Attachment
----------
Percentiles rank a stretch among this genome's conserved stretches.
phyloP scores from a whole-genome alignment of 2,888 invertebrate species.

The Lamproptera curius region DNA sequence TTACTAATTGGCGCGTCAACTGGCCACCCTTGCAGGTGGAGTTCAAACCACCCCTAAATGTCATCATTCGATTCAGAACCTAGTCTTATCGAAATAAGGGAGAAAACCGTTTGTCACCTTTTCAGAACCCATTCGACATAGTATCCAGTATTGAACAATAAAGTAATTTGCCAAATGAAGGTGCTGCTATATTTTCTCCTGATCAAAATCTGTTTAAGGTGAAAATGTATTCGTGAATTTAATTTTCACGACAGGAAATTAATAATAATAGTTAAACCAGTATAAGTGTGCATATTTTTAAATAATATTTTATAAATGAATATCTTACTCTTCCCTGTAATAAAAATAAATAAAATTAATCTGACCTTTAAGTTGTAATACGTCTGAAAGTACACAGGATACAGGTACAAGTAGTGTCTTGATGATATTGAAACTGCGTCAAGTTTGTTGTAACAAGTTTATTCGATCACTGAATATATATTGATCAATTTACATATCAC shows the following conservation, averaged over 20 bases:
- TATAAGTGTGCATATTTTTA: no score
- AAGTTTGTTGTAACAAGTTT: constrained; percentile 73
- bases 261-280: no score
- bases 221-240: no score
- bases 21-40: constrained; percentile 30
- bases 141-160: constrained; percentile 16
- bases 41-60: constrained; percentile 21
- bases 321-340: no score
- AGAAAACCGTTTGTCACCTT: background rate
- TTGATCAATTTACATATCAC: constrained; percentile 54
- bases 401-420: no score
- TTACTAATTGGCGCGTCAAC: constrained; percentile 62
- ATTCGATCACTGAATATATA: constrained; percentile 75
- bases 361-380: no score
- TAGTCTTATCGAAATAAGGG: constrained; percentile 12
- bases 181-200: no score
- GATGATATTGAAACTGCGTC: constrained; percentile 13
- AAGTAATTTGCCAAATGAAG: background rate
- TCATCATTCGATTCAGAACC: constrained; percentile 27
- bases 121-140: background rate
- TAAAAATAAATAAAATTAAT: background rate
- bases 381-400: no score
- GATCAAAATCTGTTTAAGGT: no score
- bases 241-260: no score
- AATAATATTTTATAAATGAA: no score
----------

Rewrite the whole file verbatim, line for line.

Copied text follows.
Percentiles rank a stretch among this genome's conserved stretches.
phyloP scores from a whole-genome alignment of 2,888 invertebrate species.

The Lamproptera curius region DNA sequence TTACTAATTGGCGCGTCAACTGGCCACCCTTGCAGGTGGAGTTCAAACCACCCCTAAATGTCATCATTCGATTCAGAACCTAGTCTTATCGAAATAAGGGAGAAAACCGTTTGTCACCTTTTCAGAACCCATTCGACATAGTATCCAGTATTGAACAATAAAGTAATTTGCCAAATGAAGGTGCTGCTATATTTTCTCCTGATCAAAATCTGTTTAAGGTGAAAATGTATTCGTGAATTTAATTTTCACGACAGGAAATTAATAATAATAGTTAAACCAGTATAAGTGTGCATATTTTTAAATAATATTTTATAAATGAATATCTTACTCTTCCCTGTAATAAAAATAAATAAAATTAATCTGACCTTTAAGTTGTAATACGTCTGAAAGTACACAGGATACAGGTACAAGTAGTGTCTTGATGATATTGAAACTGCGTCAAGTTTGTTGTAACAAGTTTATTCGATCACTGAATATATATTGATCAATTTACATATCAC shows the following conservation, averaged over 20 bases:
- TATAAGTGTGCATATTTTTA: no score
- AAGTTTGTTGTAACAAGTTT: constrained; percentile 73
- bases 261-280: no score
- bases 221-240: no score
- bases 21-40: constrained; percentile 30
- bases 141-160: constrained; percentile 16
- bases 41-60: constrained; percentile 21
- bases 321-340: no score
- AGAAAACCGTTTGTCACCTT: background rate
- TTGATCAATTTACATATCAC: constrained; percentile 54
- bases 401-420: no score
- TTACTAATTGGCGCGTCAAC: constrained; percentile 62
- ATTCGATCACTGAATATATA: constrained; percentile 75
- bases 361-380: no score
- TAGTCTTATCGAAATAAGGG: constrained; percentile 12
- bases 181-200: no score
- GATGATATTGAAACTGCGTC: constrained; percentile 13
- AAGTAATTTGCCAAATGAAG: background rate
- TCATCATTCGATTCAGAACC: constrained; percentile 27
- bases 121-140: background rate
- TAAAAATAAATAAAATTAAT: background rate
- bases 381-400: no score
- GATCAAAATCTGTTTAAGGT: no score
- bases 241-260: no score
- AATAATATTTTATAAATGAA: no score